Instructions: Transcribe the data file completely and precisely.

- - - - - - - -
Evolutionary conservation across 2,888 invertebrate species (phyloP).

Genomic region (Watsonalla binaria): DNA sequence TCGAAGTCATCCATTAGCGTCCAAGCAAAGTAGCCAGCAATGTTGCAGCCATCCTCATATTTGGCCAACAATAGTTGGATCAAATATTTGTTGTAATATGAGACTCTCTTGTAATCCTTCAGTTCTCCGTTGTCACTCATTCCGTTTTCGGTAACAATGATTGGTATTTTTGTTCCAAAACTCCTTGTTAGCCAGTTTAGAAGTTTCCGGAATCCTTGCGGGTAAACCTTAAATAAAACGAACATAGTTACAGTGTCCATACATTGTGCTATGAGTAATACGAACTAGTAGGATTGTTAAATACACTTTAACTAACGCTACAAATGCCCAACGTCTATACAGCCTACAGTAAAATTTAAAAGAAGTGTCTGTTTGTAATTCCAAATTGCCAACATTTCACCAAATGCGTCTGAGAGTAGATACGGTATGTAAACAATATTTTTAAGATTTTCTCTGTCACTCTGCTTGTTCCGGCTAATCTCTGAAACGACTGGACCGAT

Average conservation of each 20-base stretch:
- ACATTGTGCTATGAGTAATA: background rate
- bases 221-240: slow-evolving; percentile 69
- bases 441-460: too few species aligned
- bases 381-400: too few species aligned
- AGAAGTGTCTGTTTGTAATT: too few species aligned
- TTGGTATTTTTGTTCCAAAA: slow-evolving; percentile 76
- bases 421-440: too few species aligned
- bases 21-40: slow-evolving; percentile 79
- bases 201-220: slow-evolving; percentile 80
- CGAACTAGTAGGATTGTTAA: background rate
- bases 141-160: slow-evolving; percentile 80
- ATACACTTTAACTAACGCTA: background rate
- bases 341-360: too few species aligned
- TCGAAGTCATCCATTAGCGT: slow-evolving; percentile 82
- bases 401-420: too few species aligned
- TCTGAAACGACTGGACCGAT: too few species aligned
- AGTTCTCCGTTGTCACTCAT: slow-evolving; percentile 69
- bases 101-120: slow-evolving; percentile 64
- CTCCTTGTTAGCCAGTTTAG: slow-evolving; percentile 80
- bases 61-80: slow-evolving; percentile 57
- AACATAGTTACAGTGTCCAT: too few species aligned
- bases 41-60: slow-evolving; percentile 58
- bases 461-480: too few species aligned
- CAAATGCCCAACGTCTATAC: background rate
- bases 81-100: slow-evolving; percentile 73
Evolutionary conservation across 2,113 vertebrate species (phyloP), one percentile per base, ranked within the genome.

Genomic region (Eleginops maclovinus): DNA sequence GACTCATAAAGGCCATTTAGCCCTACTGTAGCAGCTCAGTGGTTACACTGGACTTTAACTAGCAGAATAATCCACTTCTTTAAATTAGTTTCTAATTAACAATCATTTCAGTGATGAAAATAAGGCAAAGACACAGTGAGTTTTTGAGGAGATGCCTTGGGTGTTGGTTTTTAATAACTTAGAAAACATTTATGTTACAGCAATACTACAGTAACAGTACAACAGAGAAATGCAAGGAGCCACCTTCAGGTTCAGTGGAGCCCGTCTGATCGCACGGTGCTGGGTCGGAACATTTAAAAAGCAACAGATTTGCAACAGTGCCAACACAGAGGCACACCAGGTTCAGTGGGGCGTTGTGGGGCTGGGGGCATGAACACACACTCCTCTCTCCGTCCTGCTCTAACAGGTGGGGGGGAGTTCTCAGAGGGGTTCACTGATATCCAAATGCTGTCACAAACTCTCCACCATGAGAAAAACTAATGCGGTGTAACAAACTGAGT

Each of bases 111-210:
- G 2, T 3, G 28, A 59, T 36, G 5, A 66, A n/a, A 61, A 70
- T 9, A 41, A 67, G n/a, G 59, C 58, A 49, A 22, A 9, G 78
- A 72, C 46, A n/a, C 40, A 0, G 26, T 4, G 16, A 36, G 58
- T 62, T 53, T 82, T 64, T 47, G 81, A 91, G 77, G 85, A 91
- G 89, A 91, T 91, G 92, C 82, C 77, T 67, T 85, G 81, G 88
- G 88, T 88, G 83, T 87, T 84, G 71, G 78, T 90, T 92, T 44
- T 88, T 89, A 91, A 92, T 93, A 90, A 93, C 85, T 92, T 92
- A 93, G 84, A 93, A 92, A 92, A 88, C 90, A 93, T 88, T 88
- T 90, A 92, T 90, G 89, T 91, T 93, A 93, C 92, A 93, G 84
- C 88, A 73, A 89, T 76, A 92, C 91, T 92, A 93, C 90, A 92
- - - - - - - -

Evolutionary conservation across 2,888 invertebrate species (phyloP).

Genomic region (Watsonalla binaria): DNA sequence TCGAAGTCATCCATTAGCGTCCAAGCAAAGTAGCCAGCAATGTTGCAGCCATCCTCATATTTGGCCAACAATAGTTGGATCAAATATTTGTTGTAATATGAGACTCTCTTGTAATCCTTCAGTTCTCCGTTGTCACTCATTCCGTTTTCGGTAACAATGATTGGTATTTTTGTTCCAAAACTCCTTGTTAGCCAGTTTAGAAGTTTCCGGAATCCTTGCGGGTAAACCTTAAATAAAACGAACATAGTTACAGTGTCCATACATTGTGCTATGAGTAATACGAACTAGTAGGATTGTTAAATACACTTTAACTAACGCTACAAATGCCCAACGTCTATACAGCCTACAGTAAAATTTAAAAGAAGTGTCTGTTTGTAATTCCAAATTGCCAACATTTCACCAAATGCGTCTGAGAGTAGATACGGTATGTAAACAATATTTTTAAGATTTTCTCTGTCACTCTGCTTGTTCCGGCTAATCTCTGAAACGACTGGACCGAT

Average conservation of each 20-base stretch:
- ACATTGTGCTATGAGTAATA: background rate
- bases 221-240: slow-evolving; percentile 69
- bases 441-460: too few species aligned
- bases 381-400: too few species aligned
- AGAAGTGTCTGTTTGTAATT: too few species aligned
- TTGGTATTTTTGTTCCAAAA: slow-evolving; percentile 76
- bases 421-440: too few species aligned
- bases 21-40: slow-evolving; percentile 79
- bases 201-220: slow-evolving; percentile 80
- CGAACTAGTAGGATTGTTAA: background rate
- bases 141-160: slow-evolving; percentile 80
- ATACACTTTAACTAACGCTA: background rate
- bases 341-360: too few species aligned
- TCGAAGTCATCCATTAGCGT: slow-evolving; percentile 82
- bases 401-420: too few species aligned
- TCTGAAACGACTGGACCGAT: too few species aligned
- AGTTCTCCGTTGTCACTCAT: slow-evolving; percentile 69
- bases 101-120: slow-evolving; percentile 64
- CTCCTTGTTAGCCAGTTTAG: slow-evolving; percentile 80
- bases 61-80: slow-evolving; percentile 57
- AACATAGTTACAGTGTCCAT: too few species aligned
- bases 41-60: slow-evolving; percentile 58
- bases 461-480: too few species aligned
- CAAATGCCCAACGTCTATAC: background rate
- bases 81-100: slow-evolving; percentile 73
Evolutionary conservation across 2,113 vertebrate species (phyloP), one percentile per base, ranked within the genome.

Genomic region (Eleginops maclovinus): DNA sequence GACTCATAAAGGCCATTTAGCCCTACTGTAGCAGCTCAGTGGTTACACTGGACTTTAACTAGCAGAATAATCCACTTCTTTAAATTAGTTTCTAATTAACAATCATTTCAGTGATGAAAATAAGGCAAAGACACAGTGAGTTTTTGAGGAGATGCCTTGGGTGTTGGTTTTTAATAACTTAGAAAACATTTATGTTACAGCAATACTACAGTAACAGTACAACAGAGAAATGCAAGGAGCCACCTTCAGGTTCAGTGGAGCCCGTCTGATCGCACGGTGCTGGGTCGGAACATTTAAAAAGCAACAGATTTGCAACAGTGCCAACACAGAGGCACACCAGGTTCAGTGGGGCGTTGTGGGGCTGGGGGCATGAACACACACTCCTCTCTCCGTCCTGCTCTAACAGGTGGGGGGGAGTTCTCAGAGGGGTTCACTGATATCCAAATGCTGTCACAAACTCTCCACCATGAGAAAAACTAATGCGGTGTAACAAACTGAGT

Each of bases 111-210:
- G 2, T 3, G 28, A 59, T 36, G 5, A 66, A n/a, A 61, A 70
- T 9, A 41, A 67, G n/a, G 59, C 58, A 49, A 22, A 9, G 78
- A 72, C 46, A n/a, C 40, A 0, G 26, T 4, G 16, A 36, G 58
- T 62, T 53, T 82, T 64, T 47, G 81, A 91, G 77, G 85, A 91
- G 89, A 91, T 91, G 92, C 82, C 77, T 67, T 85, G 81, G 88
- G 88, T 88, G 83, T 87, T 84, G 71, G 78, T 90, T 92, T 44
- T 88, T 89, A 91, A 92, T 93, A 90, A 93, C 85, T 92, T 92
- A 93, G 84, A 93, A 92, A 92, A 88, C 90, A 93, T 88, T 88
- T 90, A 92, T 90, G 89, T 91, T 93, A 93, C 92, A 93, G 84
- C 88, A 73, A 89, T 76, A 92, C 91, T 92, A 93, C 90, A 92